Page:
However – I think CYOA is way easier to use. I checked the ‘Bigger Than You Think’ link, and as I was playing it, I was thinking that it would be great if the system allowed for both kinds of interactions. Clicking on a location to move, or going that way. Instead of the ‘Pepsi or Coke’ argument, I’d say take the best of both mediums to have the immersion of parser IF, and the modern hyperlink way of interacting. Certain elements would have to be used with the parser, but quick links could prevent against not seeing available exits and guess the verb problems.

The greatest thing I remember about CYOA books is when I finished ‘exploring’ the book, and flipped through the pages like an ordinary book looking for things I missed. I remember one book where I found an interesting passage that didn’t lead anywhere… and nothing led to it.

I’ve tried to go this way and couldn’t make it combine well with the puzzles. The sheer amount of interaction possible in parser IF meant I either had a massive list of links, or the solution became obvious (because there was suddenly a link for some specific action). I imagine it could work very well for a game focused on experiencing the story, but at some point you might as well just write it in CYOA format in the first place. Anyway, I like listing exits, and I try to just tell the player the verb - but having some things hyperlinked causes it’s own set of problems, the biggest of which is that now the player has to guess that the action they need to do isn’t supplied by a hyperlink.

I’m working on a solution for this problem, but it has to be explained to the player through help menus. Basically, if you put the obvious stuff as links, including story progression actions, then the player can move through the obvious actions of the story and move it forward. However, subtle actions, puzzles that require deduction, or things that must be examined, moved around, etc. – these actions would be performed and veiled by the parser. You could then give the player who just wants to get through the story the ability to get to a certain ending through clicking. However, to find the best ending, score, or hidden items, the parser is required. This would help ease a player into the parser, if it’s not a requirement for interaction, but instead a requirement for finishing the game completely.

I see – it might be confusing to have both. Well, a game should have a learning curve. The hypertext could get you through the first few chapters of the story as you learn the ropes. Then, the parser could become more and more important as the game goes on. This is an increasing difficulty scale, because parser IF is somewhat difficult to learn.

This is not an easy marriage, but the parser is IF’s engine, in my view, and I never want to totally throw it out. However, everyone understands hyperlinks, so that’s the way to reach a larger audience. IF takes a lot of work to create, and the friends I’ve told about this have no idea what I’m talking about. So, I’m attempting to create something that someone with zero IF experience can play, but is still a parser based IF game when stripped down. Which is basically saying that I’m trying to re-invent the lightbulb, but this time, with more style. [emote]:D[/emote]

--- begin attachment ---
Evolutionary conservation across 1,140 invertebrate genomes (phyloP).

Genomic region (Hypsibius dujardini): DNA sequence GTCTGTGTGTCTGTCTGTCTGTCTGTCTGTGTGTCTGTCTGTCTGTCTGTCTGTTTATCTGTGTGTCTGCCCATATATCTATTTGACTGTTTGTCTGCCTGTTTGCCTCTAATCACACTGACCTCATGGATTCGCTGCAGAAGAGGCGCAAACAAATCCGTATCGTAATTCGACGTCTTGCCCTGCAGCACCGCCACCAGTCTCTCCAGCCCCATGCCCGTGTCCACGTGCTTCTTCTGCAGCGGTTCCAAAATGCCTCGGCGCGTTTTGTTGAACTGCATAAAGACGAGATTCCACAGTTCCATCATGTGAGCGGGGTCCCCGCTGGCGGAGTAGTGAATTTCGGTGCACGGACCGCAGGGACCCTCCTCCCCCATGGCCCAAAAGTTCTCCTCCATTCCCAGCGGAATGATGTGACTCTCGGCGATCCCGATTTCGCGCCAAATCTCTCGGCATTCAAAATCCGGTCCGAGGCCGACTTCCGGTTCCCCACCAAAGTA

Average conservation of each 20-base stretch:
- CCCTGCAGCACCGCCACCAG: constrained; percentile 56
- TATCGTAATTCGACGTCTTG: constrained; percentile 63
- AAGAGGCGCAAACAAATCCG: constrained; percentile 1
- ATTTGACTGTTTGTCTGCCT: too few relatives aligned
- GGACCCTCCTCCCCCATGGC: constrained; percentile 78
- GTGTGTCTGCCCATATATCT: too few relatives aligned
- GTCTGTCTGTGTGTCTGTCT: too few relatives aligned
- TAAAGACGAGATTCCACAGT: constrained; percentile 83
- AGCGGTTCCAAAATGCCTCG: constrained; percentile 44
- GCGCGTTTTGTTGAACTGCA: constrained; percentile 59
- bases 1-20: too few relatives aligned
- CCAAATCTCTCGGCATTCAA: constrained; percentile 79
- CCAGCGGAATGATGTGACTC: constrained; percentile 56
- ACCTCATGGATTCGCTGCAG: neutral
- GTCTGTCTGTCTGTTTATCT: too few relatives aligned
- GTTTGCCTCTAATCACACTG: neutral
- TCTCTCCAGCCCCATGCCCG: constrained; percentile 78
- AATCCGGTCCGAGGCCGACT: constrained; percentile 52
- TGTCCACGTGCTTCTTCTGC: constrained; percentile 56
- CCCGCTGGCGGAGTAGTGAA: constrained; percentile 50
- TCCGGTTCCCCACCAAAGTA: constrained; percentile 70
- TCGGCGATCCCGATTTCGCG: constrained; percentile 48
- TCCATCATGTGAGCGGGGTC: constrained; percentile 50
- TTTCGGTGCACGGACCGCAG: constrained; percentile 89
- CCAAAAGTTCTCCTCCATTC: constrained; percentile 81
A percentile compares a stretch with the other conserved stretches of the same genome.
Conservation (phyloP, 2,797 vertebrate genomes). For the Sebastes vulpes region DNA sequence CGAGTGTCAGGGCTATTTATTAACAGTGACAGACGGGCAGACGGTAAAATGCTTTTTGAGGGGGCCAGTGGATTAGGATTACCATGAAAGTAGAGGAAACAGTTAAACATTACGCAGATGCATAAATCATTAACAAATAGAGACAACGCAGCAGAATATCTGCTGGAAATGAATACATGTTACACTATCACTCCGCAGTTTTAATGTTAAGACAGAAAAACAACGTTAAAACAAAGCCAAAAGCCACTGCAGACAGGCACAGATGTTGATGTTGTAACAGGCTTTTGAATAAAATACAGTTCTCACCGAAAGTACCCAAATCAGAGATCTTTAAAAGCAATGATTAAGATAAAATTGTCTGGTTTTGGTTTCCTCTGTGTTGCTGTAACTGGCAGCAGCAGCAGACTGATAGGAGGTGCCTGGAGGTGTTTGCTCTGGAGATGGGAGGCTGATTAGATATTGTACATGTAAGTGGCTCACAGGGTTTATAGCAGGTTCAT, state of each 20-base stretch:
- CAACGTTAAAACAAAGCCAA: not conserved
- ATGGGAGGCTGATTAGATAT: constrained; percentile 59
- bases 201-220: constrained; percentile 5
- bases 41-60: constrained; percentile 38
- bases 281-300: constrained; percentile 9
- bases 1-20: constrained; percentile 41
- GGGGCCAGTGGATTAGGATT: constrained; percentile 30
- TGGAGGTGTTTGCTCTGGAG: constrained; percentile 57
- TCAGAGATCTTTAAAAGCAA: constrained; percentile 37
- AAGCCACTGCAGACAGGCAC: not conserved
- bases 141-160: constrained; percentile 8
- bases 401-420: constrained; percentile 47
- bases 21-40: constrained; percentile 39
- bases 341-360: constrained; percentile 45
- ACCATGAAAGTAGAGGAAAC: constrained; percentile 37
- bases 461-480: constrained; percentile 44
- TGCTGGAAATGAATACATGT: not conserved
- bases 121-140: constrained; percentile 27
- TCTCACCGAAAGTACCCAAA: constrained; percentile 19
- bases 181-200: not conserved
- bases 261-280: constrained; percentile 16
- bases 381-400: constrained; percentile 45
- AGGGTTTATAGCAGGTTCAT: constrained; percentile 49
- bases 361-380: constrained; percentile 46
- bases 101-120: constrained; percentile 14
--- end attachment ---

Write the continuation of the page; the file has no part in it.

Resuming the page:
I’m wondering if a Frankenstein-like hybrid would be compelling or just stupid. You would click around a CYOA kind of like an overworld, then at certain points the page has an window containing a full parser section. In a mystery you’d click around until you needed to talk to someone in detail using Conversation Package, or explore a room meticulously, then have to type commands into a mini parser adventure. Or go the other way and make conversations of a primarily parser adventure in the CYOA section with dialogue menus and changing text pictures based on the character’s reaction to you.

An RPG like this might be kind of cool to have big giant choices on an overworld map of text description and clickable options like you’re reading a vintage book (I’m thinking Undum-esque) for the long distance travel and macro decisions about running your kingdom, then when you reach a certain quest area you “zoom” down into the parser to explore places of interest or have an encounter in a small adventure section. I could think of several types of grand epic or picaresque tales that could be told in a connected series of tiny adventures with a persistent inventory and statistics.

Yeah, this is exactly what I want to see – something that takes the incredible strength of Inform with its extensions, rules, and world building, but graft some of the logical ease of use of CYOA on top of it, without sacrificing the freedom of the parser. I love the idea of being able to look and manipulate everything, but it’s easy to get lost in the wall of text, gloss over exits, or miss out on a solution that to the author seemed perfectly reasonable.

(Extremely light spoiler - Necrotic Drift) Perfume.

So, I see the reason for hypertext and GUI interfaces. These clear up all of these problems. But why not create multiple solutions through the same narrative using both?